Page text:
For the last month or so, I've spent considerable time reading up on recent scholarship in digital humanities. This post is the first of several "reviews" of recent work in DH scholarship, all from DHQ (Digital Humantiies Quarterly). I place the word "reviews" in scarequotes because my intent here is not to arrive at some absolute critical determination about a work or topic, but to open up discussion regarding the varied and exciting contributions of these scholars. I hope you will find these posts engaging.
Bolter, Jay David and Engberg, Maria. “Digital Literature and the Modernist Problem.” Georgia Institute of Technology and Blekinge Institute of Technology. DHQ 5.3, 2011.
In “Digital Literature and the Modernist Problem," Bolter and Engberg focus on the provocation: "The historical avant-garde and by extension all of modern art and design have left us with this question: what is the relationship between formal innovation and political action?" (7). The article presents an overview of aesthetic and political concerns regarding the productions and possibilities for 21st century digital literature, understanding these literatures as engaging in critical debates that have shaped the very meaning of modernism and the the very possiblities of the avant garde. Drawing on competing theories of the avant-garde proffered by Rancière, Bürger, Drucker, and Huyssen, the essay explores the implications of the demonstrable fact that writers of digital literature have been generally interested in extending the purely “formalist” concerns of modernist art and literature while tending to ignore the sociopolitical concerns of 20th century avant-garde movements. Yet, in drawing upon the work of artists such as Jason Nelson, Bolter and Engberg suggest that certain writers of digital literature have moved beyond the “modernist problem” by undoing or eschewing the binaristic split between aestheticism-formalism and political engagement. Nelson’s poetic-visual work undermines the terms of this debate by forgoing the debate altogether; as Bolter and Enberg note, Nelson is "hardly eschewing mainstream media attention; instead, his works come across as joyful rather than committed to formal innovation as the teleology of digital literature. Nor does his work — despite some avant-garde echoes in texts and descriptions on his websites — seem to be adhering to a program working toward political or cultural change" (18). See Nelson's website, winner of the 2009 Webby Award in the "Weird" category: http://www.secrettechnology.com.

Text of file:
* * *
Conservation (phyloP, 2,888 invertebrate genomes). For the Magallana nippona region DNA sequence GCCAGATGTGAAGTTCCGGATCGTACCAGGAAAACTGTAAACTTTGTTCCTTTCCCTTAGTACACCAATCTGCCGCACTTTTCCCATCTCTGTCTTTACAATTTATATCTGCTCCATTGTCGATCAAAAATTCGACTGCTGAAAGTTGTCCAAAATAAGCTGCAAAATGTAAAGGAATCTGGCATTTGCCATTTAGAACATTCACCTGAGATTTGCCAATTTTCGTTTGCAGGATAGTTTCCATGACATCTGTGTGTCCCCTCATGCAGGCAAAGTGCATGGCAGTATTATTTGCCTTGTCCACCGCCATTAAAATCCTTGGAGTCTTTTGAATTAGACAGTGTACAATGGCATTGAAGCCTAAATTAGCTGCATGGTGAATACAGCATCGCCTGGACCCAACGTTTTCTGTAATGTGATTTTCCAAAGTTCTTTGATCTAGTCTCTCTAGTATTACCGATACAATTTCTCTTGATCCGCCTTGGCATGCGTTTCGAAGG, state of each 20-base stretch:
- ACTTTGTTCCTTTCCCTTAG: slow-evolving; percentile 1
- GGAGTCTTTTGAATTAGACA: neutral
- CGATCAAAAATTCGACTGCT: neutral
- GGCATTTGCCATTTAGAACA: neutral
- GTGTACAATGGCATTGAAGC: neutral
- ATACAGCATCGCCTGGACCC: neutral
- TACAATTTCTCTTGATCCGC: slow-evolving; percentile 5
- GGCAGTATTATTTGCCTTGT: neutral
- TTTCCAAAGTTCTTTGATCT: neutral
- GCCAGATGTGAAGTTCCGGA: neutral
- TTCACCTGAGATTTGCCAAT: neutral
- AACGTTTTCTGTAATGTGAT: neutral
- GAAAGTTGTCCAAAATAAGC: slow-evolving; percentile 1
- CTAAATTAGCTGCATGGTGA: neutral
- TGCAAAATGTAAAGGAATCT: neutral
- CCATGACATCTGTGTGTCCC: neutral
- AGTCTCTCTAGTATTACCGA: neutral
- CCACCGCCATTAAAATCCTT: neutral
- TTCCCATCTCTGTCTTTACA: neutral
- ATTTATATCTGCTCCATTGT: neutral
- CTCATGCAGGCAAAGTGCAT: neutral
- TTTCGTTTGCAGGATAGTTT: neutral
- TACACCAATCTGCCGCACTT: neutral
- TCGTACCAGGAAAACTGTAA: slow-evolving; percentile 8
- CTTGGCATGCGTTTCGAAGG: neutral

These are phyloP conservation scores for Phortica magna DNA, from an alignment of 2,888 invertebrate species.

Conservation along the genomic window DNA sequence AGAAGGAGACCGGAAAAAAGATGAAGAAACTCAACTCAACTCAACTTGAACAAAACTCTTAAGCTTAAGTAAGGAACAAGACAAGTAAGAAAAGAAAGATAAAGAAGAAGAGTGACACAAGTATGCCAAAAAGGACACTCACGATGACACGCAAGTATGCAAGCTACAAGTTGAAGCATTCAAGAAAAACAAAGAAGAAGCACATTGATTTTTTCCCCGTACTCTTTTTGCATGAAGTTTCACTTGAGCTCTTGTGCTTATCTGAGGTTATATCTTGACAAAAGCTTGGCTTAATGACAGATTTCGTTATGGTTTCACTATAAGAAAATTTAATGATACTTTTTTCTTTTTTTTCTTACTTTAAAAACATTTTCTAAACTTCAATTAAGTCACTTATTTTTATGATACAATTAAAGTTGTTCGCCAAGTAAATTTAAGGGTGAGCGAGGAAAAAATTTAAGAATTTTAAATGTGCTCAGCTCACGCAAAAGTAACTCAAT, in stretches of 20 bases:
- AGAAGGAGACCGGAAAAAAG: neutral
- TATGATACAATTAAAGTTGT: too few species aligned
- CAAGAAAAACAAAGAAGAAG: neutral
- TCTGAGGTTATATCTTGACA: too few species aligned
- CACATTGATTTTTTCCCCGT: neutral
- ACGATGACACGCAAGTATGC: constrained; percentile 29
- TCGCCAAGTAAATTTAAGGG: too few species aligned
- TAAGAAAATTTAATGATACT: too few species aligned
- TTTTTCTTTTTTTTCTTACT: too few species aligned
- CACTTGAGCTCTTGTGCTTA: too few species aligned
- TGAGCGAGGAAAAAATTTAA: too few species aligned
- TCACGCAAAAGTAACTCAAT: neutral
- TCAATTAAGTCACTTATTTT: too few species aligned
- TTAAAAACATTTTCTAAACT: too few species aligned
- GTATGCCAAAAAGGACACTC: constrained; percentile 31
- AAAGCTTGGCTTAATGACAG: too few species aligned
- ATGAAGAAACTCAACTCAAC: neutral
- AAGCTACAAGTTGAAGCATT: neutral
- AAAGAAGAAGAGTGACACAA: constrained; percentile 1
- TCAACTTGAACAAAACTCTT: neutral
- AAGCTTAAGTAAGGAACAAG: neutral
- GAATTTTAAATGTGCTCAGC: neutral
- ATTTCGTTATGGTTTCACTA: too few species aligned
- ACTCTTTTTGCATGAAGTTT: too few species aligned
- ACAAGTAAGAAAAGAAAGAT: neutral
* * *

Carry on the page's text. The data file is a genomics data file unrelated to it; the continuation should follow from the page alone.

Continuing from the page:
Bolter and Engberg's essay bears directly upon recent disucssion in one of my graduate seminars at Vanderbilt, in which students have explored the actual or perceived rift in modernism between aestheticism and political engagement. Some takeaway questions generated by this article and by Nelson’s work:
- Why must political awareness (or in the case of Virginia Woolf, as many have posited, “self-awareness”) be sacrificed at the altar of formalism?
- Ought modernist preoccupations be defined as being situated between these two poles of competing interest?
- Might 21st century neo-modernist projects imagined and staged on the Internet, presumably a democratizing medium or “canvass,” shift the terms of debate on the “modernist problem”?
- Is modernism over? And the related question / concern: Is the avant-garde dead, finally and forever, or might its concerns be recovered / resuscitated / re-imagined through works of digital art and literature?
- If so, what does it then mean to be creating non-digital artwork in the 21st century?